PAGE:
There have been up to 80% fewer car journeys on UK roads since the coronavirus lockdown began over three weeks ago, analysis by the AA has suggested.
They reviewed more than 15,000 daily cars journeys and established a pattern of travel during the lockdown. The analysis found weekday journeys were around 60% lower than normal levels, falling another 10% on Saturdays and then heading towards 80% on Sundays.
The Easter period saw a 10% increase on Thursday and with journeys down around two-fifths from the pre-lockdown period.
Although the sunny weather will have tempted more people into their cars, the AA says pre-Easter food shopping probably accounted for most of the elevated levels.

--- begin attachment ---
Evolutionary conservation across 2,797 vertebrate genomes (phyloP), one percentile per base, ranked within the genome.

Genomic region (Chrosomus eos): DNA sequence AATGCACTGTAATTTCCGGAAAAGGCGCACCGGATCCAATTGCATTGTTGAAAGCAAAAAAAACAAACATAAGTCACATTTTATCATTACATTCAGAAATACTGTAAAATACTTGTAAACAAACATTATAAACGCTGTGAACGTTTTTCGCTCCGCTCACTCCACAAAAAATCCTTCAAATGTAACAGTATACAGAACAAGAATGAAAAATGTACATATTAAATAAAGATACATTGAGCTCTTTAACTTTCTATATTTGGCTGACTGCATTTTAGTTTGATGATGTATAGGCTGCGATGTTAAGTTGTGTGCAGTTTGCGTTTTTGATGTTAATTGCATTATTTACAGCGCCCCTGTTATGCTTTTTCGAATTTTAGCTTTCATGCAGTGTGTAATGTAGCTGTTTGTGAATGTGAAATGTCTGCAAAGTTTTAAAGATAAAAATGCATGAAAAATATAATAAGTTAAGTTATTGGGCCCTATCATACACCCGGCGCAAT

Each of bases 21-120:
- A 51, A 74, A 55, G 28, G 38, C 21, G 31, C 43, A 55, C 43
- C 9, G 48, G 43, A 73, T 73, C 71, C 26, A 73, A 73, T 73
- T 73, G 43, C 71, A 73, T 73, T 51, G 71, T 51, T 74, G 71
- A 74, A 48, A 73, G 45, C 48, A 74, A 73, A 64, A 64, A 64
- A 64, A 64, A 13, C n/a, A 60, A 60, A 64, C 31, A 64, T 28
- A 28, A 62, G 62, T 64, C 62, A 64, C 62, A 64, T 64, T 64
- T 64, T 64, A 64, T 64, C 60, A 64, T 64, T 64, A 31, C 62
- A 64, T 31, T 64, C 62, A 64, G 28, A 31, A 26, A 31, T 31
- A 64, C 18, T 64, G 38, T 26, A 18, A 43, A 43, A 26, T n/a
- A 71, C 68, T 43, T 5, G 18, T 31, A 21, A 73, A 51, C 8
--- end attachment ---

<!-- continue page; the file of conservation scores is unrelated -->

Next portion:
On Easter Sunday, car trips dropped to their lowest level yet and Easter Monday travel barely added another 10%.
Edmund King, AA President said: ‘For the most part, families and car drivers respected the lockdown and didn’t revert to the usual Easter exodus, travelling to see friends or out into the country for exercise,
‘Empty motorways were testament to car owners heeding government advice and not taking a holiday from the lockdown.
‘Overall, we expected some increase in car journeys after the initial collapse as essential workers and volunteers took to the road again. However, the AA thinks that measures, such as police clamping down on cars parked at beauty spots away from where people live, may keep car journeys at their current low level for a while yet.
‘Police have also said that although the roads are quieter, they have seen some excessive speeding. There is no excuse for speeding even if the roads and motorways are almost empty. Speeding has l’d to several crashes over the last few days which ties up the resources of the emergency services, the NHS and potentially takes up precious hospital beds.’